Here's an Idea: Let's Make Our Products Worse
How’s this for a strategy: when faced with declining customer base and disruptive competition, make your product worse.
That seems to have been the thinking at the San Francisco Chronicle newspaper for the last few years. Faced with disruptive threats that have hammered its subscription rates (people reading online, getting news from other sources) and classified ads revenue (Craigs list), they have gradually made the paper worse and worse. It is now at its slimmest and lightest (in every sense of the word) that I’ve ever seen it, and I used to deliver it in high school 20+ years ago. (For some reason I still remember the headline announcing when the Dow broke 2,000…)
In the last week they rolled out a new design of the paper which brightens it up and makes it more organized in some ways. But it unfortunately looks more like a small-town paper now, too. Why can’t San Francisco, one of the most influential cities in the country (especially now with the Democratic leadership) have a paper that matches its clout and innovative spirit in other areas? Considering that the Chronicle is smack in the middle of Silicon Valley and Web 2.0, their website comes across like a portal from 1999 that’s trying to be everything to everyone.
In terms of the physical paper, they have been consolidating and trimming sections. These are transparently more about penny pinching than improving the quality of the reader experience. The most ridiculous example is putting the Business section on the back of another section, so that it reads backwards. Since most stories split onto a page inside the section, this makes you go through a counter-intuitive process to find it.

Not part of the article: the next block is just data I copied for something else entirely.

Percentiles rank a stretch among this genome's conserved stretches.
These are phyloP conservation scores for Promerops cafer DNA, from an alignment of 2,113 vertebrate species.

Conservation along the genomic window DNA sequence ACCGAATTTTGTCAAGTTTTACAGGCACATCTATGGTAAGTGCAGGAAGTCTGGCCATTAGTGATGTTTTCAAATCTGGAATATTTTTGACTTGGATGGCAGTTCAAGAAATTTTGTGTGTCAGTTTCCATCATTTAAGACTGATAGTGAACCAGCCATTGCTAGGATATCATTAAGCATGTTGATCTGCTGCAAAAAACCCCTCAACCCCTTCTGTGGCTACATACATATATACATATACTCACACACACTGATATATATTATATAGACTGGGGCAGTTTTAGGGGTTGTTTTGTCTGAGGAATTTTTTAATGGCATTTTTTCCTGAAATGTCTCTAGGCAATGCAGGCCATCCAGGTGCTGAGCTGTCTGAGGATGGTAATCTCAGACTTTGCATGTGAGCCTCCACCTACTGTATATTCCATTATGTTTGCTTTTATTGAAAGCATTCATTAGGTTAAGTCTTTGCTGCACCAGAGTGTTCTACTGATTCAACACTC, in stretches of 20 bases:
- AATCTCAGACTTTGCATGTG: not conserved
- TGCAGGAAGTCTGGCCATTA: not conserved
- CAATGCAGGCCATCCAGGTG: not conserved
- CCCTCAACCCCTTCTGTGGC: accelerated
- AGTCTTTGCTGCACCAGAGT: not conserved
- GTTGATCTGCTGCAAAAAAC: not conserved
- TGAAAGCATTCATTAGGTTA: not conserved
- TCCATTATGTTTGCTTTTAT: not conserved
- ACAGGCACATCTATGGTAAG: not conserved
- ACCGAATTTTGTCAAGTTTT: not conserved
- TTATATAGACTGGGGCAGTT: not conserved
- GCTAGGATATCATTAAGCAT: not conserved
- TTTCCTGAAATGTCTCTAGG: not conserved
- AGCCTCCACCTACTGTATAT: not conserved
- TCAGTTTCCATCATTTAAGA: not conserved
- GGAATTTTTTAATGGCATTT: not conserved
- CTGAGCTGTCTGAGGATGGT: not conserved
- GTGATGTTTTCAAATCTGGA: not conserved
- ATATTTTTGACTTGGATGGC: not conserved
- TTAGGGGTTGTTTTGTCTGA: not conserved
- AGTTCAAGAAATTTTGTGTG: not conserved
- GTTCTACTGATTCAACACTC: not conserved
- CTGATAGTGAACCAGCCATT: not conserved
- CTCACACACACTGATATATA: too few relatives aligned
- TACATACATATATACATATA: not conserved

The aesthetic and organizational changes are one thing, but they don’t get to the heart of the problem: the reporting and writing. With a few exceptions they are just not that great. I’ve never seen the Chronicle make a serious effort to, across the board, improve the quality of these core elements of the newspaper. There is almost zero investigative reporting, and the writing is generally not very engaging. A lot of use is made of AP feeds and articles from other papers. I mostly read the NY Times online because it is just much more interesting and enjoyable to read.
Look, these are tough times for newspapers, no doubt about it. Big operations like the Times have much more resources to invent new things. But since when in the Bay Area is being small and under-resourced seen as bad? It’s practically a badge of honor and means that you do interesting things in smart, nimble ways. The Huffington Post is the most innovative online news site, and they are tiny.
When faced with competitive disruption, do you keep digging the path you’ve been going on, or take a step back and re-assess what business you’re really in? The music companies finally seem to be coming around to this; instead of using concerts to promote albums (seeing albums as the main revenue source) they are now using singles to promote concerts (don’t rely on revenue from mp3s, but make revenue up through multiple other sources).
Newspapers need to do the same kind of rethinking.